I recently heard some interesting news from my hometown in suburban Pittsburgh: A Ten Commandments monument that was the subject of a federal court battle has been removed from the grounds of a public high school.
Editor’s Note: Liz Hayes is Americans United’s new assistant director of communications. In this blog post, she explains what motivated her to want to work for Americans United.
I was born, raised and worked as a journalist for nearly 15 years in western Pennsylvania in the suburbs of Pittsburgh – the politically purple borderlands where liberalism drains into the conservative rural vastness that smears the center of the state red.
President-elect Donald Trump on Friday nominated U.S. Sen. Jeff Sessions (R-Ala.) to be attorney general. The attorney general serves as the nation’s chief law enforcement officer, responsible for upholding our nation’s laws. Many view Sen. Sessions as a troubling choice, including those of us who fight for religious freedom.
In addition to voting for the next leader of our country, Oklahomans will be casting their vote on a number of state ballot measures in November. As the president of AU’s Oklahoma Chapter, I hope we vote down State Question 790.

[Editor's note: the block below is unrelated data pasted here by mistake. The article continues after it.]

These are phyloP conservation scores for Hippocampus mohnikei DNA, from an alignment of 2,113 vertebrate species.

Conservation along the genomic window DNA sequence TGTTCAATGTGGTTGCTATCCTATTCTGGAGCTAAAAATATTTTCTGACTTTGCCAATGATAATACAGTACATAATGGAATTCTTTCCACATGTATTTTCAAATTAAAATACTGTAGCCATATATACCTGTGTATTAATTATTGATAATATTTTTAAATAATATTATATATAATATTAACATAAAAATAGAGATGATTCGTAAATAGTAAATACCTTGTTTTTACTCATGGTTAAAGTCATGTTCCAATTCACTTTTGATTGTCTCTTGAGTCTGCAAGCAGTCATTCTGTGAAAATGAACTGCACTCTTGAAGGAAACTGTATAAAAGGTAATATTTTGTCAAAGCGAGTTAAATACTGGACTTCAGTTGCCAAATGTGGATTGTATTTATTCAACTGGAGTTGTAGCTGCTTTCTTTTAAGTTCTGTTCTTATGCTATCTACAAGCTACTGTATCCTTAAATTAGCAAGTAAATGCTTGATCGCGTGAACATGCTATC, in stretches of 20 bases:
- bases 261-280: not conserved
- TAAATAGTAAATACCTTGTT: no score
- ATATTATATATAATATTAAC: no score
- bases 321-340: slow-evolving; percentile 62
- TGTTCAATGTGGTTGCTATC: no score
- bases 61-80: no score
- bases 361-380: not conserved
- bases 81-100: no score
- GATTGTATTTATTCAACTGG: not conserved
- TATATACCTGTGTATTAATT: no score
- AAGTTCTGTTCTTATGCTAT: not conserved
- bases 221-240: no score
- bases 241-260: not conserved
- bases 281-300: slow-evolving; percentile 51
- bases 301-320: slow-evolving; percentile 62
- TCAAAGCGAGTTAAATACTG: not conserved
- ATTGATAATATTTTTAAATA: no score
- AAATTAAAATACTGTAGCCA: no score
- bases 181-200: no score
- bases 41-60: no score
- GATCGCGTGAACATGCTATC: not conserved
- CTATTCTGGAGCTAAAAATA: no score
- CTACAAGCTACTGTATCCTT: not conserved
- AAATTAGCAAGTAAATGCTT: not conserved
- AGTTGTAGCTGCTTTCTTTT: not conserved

Good news from Alabama: Supreme Court Chief Justice Roy Moore has been suspended from the court without pay for the remainder of his term.
Technically, Moore has not been removed from office, but today’s decision by the Alabama Court of the Judiciary has that effect. He has been suspended for the rest of his term, and he can’t run again because Alabama law prohibits anyone older than 70 from being appointed to or elected to the bench. (Moore will turn 70 in February.)
Donald Trump has announced that he plans to put Indiana Gov. Mike Pence on his ticket. This selection signals that Trump, a controversial real estate mogul and reality TV star, is continuing his aggressive courting of the Religious Right, in the hopes of achieving victory this fall.
Whether it will work remains to be seen. In the meantime, here are some things to keep in mind about Pence:
Oklahoma voters in November will face a radical ballot initiative that could, if passed, alter the state’s constitution to allow taxpayer money to flow directly into the coffers of sectarian institutions.
Last week, Oklahoma lawmakers approved SJR 72, which has been advertised as an amendment that would allow government-sponsored religious displays on public land. But the change might do much more than that if it is approved by voters this fall.
Legislators in Arkansas voted earlier this year to erect the Ten Commandments at the state capitol in Little Rock. This would seem to be a clear example of government showing favoritism to a religious code. But for now, other faiths shouldn’t assume they’ll get the same treatment.
A federal judge recently ruled that it’s perfectly fine for a Ten Commandments monument to remain on government property because the people who complained about the display couldn’t prove that they were sufficiently offended by it.